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Please BBC2, enough of the Bake Off spin-offs

First sewing, now gardening. Why The Big Allotment Challenge feels far too familiar...

Published: Wednesday, 23rd April 2014 at 2:39 pm

Dear BBC2,


I can just picture the BBC planning meeting when The Big Allotment Challenge was first pitched. Some producer trying to convince you why gardening is the new baking in a scene that wouldn't have looked out of place in W1A.

"Pretty flowers, the twee factor, some good old British competition. Ooh, we could do flower arranging? It'll be like Bake Off, just with, er, gardening?"

Except it's not, because you're missing one crucial ingredient. Jeopardy. The one component which makes The Great British Bake Off just that... great.

Without the pressure imposed by Paul Hollywood and Mary Berry's elaborate challenges and tricky time constraints, would series two winner James Whaite have dumped salt in his rum babas? Would Deborah have accidentally stolen Howard's custard in series three? I fear not...

There are many reasons why The Great Allotment Challenge is Bake Off's poorer cousin. Firstly, the format. Each challenge takes us back twelve weeks in time to when our blooming allotments were mere patches of soil. Where's the jeopardy in that? Now, I'm not suggesting growing plants in two hours flat is humanly possible but the time lapse saps the series of its pace and excitement.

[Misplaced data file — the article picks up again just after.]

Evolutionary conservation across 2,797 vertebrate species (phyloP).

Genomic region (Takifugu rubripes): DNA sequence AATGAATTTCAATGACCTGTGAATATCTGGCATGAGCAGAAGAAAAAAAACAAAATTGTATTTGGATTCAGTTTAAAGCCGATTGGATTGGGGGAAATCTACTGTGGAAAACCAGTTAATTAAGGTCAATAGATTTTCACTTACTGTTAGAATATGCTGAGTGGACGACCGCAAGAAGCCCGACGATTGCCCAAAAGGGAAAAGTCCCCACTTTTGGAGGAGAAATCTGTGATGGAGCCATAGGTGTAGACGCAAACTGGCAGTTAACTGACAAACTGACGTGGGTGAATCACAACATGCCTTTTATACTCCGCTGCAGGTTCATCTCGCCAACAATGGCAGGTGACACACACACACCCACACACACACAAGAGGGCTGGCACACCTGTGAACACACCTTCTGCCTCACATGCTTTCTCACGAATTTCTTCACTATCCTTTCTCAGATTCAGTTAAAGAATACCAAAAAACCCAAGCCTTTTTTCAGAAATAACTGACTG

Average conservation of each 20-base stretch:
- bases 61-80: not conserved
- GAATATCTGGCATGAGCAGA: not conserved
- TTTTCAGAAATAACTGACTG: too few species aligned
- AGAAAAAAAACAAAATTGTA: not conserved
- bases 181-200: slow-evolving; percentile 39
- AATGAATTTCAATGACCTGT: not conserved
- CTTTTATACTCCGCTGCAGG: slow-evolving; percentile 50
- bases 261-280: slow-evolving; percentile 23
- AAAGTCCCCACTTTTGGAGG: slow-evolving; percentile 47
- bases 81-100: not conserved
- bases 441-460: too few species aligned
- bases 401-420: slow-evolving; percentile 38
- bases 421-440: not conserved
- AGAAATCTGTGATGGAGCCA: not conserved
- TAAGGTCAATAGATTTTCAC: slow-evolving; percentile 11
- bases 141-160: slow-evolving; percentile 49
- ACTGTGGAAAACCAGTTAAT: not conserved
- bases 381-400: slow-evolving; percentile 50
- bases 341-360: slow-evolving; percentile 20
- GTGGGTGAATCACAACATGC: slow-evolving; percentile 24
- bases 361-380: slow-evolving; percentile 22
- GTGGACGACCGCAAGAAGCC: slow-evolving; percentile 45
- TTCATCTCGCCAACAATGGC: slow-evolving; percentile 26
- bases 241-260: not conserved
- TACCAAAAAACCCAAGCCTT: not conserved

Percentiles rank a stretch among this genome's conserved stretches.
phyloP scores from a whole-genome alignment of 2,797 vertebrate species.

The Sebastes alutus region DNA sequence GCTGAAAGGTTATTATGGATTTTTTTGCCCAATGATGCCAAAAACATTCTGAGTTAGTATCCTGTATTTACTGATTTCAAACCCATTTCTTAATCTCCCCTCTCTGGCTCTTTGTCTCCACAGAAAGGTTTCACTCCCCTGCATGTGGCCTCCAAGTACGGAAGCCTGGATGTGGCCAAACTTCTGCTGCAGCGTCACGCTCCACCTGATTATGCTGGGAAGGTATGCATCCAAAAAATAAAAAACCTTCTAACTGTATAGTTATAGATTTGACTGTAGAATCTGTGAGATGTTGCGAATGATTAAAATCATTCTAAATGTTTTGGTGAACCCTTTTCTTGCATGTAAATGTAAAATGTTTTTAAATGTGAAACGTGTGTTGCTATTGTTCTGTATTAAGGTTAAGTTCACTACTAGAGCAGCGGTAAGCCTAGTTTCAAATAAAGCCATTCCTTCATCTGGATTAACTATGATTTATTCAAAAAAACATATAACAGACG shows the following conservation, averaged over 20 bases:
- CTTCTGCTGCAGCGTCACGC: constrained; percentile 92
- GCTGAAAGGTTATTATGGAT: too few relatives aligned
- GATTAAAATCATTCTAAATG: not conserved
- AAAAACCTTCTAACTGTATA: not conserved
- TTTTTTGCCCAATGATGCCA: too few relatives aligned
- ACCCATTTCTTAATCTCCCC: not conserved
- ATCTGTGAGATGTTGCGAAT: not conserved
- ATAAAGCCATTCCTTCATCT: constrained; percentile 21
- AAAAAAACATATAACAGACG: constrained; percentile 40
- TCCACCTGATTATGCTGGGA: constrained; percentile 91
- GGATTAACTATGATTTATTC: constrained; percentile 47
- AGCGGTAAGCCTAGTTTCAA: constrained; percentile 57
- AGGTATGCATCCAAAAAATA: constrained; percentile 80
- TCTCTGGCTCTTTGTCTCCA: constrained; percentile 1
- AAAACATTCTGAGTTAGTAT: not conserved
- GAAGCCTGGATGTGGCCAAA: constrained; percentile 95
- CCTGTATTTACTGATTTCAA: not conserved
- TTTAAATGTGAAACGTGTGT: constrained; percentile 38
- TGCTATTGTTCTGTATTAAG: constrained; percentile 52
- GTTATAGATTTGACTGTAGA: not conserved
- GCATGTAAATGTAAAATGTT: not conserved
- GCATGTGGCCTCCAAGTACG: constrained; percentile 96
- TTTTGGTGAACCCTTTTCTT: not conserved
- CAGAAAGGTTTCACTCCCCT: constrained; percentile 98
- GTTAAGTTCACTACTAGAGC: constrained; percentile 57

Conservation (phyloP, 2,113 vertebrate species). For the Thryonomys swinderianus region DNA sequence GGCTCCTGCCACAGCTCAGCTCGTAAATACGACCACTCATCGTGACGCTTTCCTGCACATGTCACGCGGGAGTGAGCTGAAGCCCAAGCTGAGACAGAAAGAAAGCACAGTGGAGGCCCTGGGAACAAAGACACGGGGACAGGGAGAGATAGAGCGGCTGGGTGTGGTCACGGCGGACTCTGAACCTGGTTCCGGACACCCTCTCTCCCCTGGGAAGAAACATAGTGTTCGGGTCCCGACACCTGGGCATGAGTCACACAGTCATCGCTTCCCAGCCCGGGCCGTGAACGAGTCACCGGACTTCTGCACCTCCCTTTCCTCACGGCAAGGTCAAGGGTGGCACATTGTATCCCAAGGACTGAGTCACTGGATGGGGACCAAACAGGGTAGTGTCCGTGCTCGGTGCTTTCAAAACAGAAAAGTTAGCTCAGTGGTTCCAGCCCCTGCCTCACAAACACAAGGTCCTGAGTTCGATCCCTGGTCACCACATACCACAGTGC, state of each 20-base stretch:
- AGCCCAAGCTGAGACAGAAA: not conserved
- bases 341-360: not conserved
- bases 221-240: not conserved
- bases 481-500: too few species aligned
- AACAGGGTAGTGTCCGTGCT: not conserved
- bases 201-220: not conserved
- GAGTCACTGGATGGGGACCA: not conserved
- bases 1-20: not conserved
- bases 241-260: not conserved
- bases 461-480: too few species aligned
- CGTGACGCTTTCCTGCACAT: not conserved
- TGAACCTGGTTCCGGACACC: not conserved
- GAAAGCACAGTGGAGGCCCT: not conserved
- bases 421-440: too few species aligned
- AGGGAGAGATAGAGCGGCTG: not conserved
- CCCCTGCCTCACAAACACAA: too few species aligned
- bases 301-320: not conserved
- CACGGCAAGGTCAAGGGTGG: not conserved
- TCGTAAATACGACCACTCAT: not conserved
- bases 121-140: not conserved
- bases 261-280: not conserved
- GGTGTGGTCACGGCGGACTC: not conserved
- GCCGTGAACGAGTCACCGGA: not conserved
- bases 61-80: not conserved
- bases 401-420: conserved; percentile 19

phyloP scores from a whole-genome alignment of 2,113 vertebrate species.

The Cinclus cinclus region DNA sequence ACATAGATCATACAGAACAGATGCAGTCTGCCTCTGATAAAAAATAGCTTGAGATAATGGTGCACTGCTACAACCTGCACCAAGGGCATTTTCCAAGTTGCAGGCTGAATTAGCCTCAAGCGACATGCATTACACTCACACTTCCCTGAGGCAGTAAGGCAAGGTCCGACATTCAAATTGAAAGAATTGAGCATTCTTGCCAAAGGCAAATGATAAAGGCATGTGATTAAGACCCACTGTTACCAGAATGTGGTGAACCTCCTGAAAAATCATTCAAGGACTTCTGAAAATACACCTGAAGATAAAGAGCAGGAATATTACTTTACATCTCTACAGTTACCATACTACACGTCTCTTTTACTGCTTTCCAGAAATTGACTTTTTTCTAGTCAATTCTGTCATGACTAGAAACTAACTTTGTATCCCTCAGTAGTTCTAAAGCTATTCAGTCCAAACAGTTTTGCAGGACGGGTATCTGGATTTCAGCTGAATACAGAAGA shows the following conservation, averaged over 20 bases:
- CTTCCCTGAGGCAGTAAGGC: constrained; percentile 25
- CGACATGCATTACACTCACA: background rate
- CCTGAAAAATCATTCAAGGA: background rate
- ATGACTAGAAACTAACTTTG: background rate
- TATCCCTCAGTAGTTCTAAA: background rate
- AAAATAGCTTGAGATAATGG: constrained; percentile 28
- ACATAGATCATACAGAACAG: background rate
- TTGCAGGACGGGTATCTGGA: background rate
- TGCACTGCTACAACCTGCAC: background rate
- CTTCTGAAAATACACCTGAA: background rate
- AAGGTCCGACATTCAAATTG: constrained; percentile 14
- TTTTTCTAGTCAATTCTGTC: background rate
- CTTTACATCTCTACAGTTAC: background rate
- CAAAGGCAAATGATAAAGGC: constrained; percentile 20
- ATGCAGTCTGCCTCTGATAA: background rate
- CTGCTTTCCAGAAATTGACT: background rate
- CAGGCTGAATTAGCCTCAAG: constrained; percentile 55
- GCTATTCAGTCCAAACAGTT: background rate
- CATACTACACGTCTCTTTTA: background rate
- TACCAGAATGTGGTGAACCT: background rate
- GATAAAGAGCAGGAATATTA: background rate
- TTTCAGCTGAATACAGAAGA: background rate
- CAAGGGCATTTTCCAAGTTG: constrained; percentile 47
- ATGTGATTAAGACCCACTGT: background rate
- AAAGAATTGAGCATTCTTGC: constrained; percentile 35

Secondly, no one can ever replace Mel and Sue, least of all Fern Britton who instead of chipping in wry comments stands awkwardly as the panel passes their judgement. Fern may have once been the queen of morning telly, but she's a spare part here. There are no cheekily delivered innuendos. No "Ready, set, grow"s.

For me, it's all a little too wincingly twee. As we watched "Rupert and Dimi adding a fiery twist to their sweet chilly sauce," everything felt so prim, proper and plummy. So boring.

What did you think, BBC2? That you could simply wheel out your familiar format, add a sprinkle of seedlings and we'd lap it up? Give us some credit. I love baking and while it's not my cup of tea, I can make my peace with the sewing. But you're digging yourself a hole here. What's next? The Great British sheep shearing? Stone throwing? Tea brewing? God help us, paint drying?

I've got all the time in the world for Bake Off. Long may it continue. But when Bezza & co make their move to BBC1, don't replicate their success with familiar formats. Grow a pair, put your heads together and give us something new. Please.

Yours sincerely,




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